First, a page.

1.5 billion 'bags for life' add to growing plastic waste in the UK

Posted at 8:42 PM, Nov 28, 2019
and last updated 2019-11-28 21:42:14-05

Originally Published: 28 NOV 19 09:19 ET
Updated: 28 NOV 19 21:40 ET

    (CNN) -- UK supermarkets are producing more plastic waste despite promises to cut down, new research suggests, as sales of 'bags for life' soar to 1.5 billion.

Retailers were responsible for more than 900,000 tons of plastic waste in 2018, according to a joint report from the Environmental Investigation Agency (EIA) and Greenpeace released Thursday.

Seven of the 10 largest supermarket chains reported a higher plastic packaging tonnage in 2019 compared to last year, although exact figures for this year have not been released.

Compared to 2018, this year the number of supposedly eco-friendly bags for life sold rose by about 25%, based on market share, the report states.

Campaigners said the rise showed that the durable bags are now being used by many as a replacement for single-use carrier bags.

'Bags for life' contain a lot more plastic than single-use carrier bags, and 1.5 billion were sold in 2019. This is equivalent to 22 bags each per man, woman and child.

Campaigners recommend that supermarkets increase the price of bags for life to 70 pence ($0.90). They point to the 90% reduction in bags for life sales in Ireland, where prices are set at 70 cents ($0.77).

However, in an ideal world bags for life would be removed completely, enforced by a government ban, said campaigners.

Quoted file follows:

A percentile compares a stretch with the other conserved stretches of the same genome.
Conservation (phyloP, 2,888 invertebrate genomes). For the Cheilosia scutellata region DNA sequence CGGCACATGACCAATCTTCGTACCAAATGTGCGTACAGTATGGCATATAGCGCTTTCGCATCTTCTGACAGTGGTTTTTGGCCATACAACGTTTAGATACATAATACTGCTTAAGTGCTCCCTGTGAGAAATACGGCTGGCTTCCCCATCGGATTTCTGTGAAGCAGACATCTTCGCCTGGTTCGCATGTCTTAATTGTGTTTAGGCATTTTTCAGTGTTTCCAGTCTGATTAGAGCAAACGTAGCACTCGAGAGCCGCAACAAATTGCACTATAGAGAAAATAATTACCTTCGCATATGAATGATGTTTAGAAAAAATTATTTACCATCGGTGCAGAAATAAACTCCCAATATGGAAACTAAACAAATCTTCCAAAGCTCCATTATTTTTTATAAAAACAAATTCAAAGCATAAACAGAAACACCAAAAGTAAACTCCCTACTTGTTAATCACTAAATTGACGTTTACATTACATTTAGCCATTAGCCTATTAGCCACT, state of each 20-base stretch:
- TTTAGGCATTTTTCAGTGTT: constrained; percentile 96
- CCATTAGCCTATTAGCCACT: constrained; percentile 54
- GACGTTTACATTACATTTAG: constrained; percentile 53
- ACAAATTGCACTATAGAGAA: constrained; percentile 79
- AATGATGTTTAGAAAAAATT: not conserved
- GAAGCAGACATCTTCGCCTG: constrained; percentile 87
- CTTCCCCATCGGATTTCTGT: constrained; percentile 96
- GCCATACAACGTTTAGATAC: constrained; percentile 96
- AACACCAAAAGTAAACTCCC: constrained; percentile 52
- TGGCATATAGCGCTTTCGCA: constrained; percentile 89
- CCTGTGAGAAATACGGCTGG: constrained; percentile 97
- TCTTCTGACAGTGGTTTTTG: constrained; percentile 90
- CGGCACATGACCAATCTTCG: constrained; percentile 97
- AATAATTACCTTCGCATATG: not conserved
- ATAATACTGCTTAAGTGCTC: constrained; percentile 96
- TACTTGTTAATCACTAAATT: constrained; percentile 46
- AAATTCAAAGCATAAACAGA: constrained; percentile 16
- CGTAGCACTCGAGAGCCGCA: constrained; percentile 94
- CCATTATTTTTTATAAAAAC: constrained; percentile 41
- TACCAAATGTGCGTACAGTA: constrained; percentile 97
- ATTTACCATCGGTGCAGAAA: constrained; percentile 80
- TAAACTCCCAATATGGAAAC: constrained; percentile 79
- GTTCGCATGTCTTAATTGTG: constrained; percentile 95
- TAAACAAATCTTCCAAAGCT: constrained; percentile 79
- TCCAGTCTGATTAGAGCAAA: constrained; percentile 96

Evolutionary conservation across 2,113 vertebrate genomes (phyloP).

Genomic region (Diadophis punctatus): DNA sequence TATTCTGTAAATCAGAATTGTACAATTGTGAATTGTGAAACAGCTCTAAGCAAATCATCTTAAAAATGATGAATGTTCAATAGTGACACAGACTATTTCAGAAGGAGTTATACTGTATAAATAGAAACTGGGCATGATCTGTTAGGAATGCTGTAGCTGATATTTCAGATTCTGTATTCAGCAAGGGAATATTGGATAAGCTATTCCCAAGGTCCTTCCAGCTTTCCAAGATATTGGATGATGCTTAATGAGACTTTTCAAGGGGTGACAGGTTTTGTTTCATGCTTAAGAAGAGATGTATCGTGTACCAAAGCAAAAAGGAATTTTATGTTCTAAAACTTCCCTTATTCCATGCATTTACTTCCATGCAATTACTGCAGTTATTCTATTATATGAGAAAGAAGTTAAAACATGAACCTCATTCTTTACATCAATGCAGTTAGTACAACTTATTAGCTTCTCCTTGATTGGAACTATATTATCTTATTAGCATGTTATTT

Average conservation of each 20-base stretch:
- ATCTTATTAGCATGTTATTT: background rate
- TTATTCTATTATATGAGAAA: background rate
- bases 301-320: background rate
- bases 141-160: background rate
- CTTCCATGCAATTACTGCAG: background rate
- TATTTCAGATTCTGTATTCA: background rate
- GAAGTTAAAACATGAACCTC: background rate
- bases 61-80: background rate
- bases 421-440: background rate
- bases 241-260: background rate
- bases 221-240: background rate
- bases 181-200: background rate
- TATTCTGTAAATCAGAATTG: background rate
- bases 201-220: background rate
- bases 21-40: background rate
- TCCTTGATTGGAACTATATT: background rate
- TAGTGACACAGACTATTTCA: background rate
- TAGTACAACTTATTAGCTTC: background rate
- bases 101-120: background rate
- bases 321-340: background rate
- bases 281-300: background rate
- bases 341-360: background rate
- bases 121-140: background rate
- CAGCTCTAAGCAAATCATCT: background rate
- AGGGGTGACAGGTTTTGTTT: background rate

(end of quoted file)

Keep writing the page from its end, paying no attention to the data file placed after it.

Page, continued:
"It's shocking to see that despite unprecedented awareness of the pollution crisis, the amount of single-use plastic used by the UK's biggest supermarkets has actually increased in the past year," said Juliet Phillips, EIA ocean campaigner.

"Our survey shows that grocery retailers need to tighten up targets to drive real reductions in single-use packaging and items. We need to address our throwaway culture at (its) root through systems change, not materials change -- substituting one single-use material for another is not the solution."

The report reveals that plastic use among suppliers is also to blame, and supermarkets have failed to make them reduce plastic packaging.

Tesco has led the way in this area, threatening to delist products for suppliers who fail to cut excessive plastic. Campaigners are urging other supermarkets to do the same.

Waitrose came top of the plastic use league table, reducing its footprint year-on-year, with Morrisons second.

Sainsbury's came in third, a marked improvement over its tenth place showing in 2018, while Aldi and Asda were the bottom two this year.

Plastic waste is a global issue and various countries have taken action to reduce its impact.

Kenya made it illegal to use, manufacture and import plastic bags for commercial and household packaging in August 2017.

In March the European Parliament approved a law banning a wide range of single-use plastic items, such as straws, cotton buds and cutlery, by 2021.

The UK government followed suit in May, announcing plastic straws, stirrers and cotton buds will be banned in England from April 2020.

In June, Canada announced many single-use plastic items will be banned by 2021, including bags, straws, cutlery and stirring sticks.


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